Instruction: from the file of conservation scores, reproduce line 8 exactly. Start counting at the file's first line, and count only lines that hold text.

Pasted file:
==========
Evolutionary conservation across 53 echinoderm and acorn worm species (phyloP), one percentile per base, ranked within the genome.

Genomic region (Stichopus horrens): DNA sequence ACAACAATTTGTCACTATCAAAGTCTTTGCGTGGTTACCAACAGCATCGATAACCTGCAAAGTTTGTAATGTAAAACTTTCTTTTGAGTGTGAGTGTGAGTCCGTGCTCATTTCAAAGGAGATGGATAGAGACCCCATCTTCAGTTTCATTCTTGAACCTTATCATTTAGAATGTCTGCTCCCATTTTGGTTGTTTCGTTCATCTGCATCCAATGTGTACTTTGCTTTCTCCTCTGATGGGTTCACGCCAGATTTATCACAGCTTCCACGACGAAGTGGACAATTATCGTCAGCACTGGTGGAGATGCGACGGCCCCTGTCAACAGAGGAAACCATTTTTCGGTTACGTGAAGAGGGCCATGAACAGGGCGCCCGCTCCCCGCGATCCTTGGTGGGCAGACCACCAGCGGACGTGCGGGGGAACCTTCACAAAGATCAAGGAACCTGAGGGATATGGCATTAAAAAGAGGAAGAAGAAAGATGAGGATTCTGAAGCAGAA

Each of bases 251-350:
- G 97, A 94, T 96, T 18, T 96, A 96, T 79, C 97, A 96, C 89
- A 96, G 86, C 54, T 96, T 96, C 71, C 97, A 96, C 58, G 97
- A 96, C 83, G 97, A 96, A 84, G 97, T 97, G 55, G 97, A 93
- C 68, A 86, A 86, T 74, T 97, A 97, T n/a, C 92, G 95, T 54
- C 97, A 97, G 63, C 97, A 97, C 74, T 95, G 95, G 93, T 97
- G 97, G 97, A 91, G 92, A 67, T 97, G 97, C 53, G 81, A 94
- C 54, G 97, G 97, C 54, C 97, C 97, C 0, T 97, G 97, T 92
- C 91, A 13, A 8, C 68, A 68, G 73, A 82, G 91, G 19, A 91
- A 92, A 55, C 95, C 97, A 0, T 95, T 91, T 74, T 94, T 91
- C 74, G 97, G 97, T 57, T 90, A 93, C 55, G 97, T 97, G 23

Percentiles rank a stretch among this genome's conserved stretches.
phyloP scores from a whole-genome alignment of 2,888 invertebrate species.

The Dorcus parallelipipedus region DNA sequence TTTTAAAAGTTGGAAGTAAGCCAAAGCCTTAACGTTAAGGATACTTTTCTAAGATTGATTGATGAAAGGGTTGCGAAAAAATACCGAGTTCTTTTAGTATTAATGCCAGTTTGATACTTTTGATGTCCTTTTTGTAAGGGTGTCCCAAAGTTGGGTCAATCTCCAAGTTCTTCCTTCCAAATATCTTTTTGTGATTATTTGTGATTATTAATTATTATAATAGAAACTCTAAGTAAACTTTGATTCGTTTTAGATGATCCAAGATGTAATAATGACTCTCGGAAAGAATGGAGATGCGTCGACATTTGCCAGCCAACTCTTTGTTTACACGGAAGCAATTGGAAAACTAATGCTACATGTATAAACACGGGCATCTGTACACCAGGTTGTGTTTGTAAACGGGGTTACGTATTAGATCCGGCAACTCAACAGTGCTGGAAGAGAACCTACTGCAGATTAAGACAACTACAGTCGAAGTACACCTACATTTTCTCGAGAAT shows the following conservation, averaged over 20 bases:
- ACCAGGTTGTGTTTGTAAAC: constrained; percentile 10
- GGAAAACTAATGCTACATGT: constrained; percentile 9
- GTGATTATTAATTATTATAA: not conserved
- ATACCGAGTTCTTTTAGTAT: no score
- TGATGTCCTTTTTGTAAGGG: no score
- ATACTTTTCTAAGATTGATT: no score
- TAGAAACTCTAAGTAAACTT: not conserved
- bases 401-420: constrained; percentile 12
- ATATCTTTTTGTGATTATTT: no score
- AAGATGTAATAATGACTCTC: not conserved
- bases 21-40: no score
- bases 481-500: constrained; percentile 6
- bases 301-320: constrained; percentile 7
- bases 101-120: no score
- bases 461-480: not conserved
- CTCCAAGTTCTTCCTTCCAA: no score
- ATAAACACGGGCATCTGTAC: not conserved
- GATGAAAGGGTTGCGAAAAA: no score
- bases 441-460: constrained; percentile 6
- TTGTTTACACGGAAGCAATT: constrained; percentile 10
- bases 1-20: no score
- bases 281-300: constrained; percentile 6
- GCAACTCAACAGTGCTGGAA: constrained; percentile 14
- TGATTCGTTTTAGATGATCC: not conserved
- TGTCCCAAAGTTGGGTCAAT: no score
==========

- C 97, A 97, G 63, C 97, A 97, C 74, T 95, G 95, G 93, T 97